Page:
How to Manage Pests

Pests in Gardens and Landscapes

Protecting landscapes

Prevent injuries to plants by fencing off landscape plants beyond their drip line during construction. Avoid compacting soil near trees, and aerate soils that are, or become, surface compacted. Make pruning cuts properly, just outside the branch collar. Keep weed trimmers and lawn mowers away from trunks. Choose plants that are well adapted to local environmental conditions so that they are less likely to be injured by sunlight, temperature, or moisture extremes. Provide proper cultural care so plants are less likely to be injured and better able to tolerate damage.

Damaged or unhealthy trees that may fall over or drop limbs are hazardous. In more natural settings, dead or declining trees provide benefits such as wildlife habitat and recycled nutrients. In urban or recreational areas, hazardous trees can injure people or damage property. Look for dead or dying limbs, wounds, cankers, and mushrooms or other decay fruiting bodies around the tree base or on bark. Some hazards are difficult to detect, such as internal decay or unhealthy roots. Correct any hazardous conditions; replace the plant where necessary.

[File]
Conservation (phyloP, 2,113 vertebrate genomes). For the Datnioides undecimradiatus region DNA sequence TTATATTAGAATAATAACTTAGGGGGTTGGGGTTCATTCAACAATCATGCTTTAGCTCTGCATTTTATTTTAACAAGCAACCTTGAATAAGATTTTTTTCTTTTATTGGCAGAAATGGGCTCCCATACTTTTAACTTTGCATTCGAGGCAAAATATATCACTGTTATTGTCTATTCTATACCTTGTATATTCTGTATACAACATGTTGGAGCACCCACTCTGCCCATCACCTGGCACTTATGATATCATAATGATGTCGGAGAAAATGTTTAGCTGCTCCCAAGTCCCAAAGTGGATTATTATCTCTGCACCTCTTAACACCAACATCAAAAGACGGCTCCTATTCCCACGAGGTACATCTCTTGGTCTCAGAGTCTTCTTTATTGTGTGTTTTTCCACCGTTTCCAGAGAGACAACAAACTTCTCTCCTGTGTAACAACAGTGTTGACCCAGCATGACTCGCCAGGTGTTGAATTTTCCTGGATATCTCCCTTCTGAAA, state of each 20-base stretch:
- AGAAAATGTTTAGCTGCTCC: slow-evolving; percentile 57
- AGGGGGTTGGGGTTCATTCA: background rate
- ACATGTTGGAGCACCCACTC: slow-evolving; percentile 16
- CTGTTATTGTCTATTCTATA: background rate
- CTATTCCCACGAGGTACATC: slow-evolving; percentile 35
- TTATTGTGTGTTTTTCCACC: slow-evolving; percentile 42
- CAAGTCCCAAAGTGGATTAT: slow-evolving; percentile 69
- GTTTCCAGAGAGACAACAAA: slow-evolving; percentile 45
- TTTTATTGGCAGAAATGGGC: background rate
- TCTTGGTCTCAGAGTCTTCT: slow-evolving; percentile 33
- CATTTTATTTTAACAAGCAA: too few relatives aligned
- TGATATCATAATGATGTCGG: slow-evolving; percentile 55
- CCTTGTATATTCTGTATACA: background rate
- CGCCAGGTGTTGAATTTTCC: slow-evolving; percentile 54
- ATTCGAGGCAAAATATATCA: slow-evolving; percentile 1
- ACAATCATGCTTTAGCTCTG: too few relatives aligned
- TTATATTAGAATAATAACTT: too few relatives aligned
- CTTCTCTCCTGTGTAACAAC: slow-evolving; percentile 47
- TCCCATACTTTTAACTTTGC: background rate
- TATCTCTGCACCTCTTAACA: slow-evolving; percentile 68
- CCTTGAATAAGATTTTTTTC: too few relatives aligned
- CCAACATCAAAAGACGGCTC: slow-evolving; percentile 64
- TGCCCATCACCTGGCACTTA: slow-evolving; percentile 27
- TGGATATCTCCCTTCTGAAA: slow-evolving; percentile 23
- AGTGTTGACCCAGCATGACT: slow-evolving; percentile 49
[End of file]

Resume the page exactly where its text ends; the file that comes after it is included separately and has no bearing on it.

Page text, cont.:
A hazardous tree
A hazardous tree

Statewide IPM Program, Agriculture and Natural Resources, University of California
All contents copyright © 2016 The Regents of the University of California. All rights reserved.

For noncommercial purposes only, any Web site may link directly to this page. FOR ALL OTHER USES or more information, read Legal Notices. Unfortunately, we cannot provide individual solutions to specific pest problems. See our Home page, or in the U.S., contact your local Cooperative Extension office for assistance.

Agriculture and Natural Resources, University of California

Accessibility   /PMG/GARDEN/ENVIRON/protectlandscapes.html revised: September 20, 2016. Contact webmaster.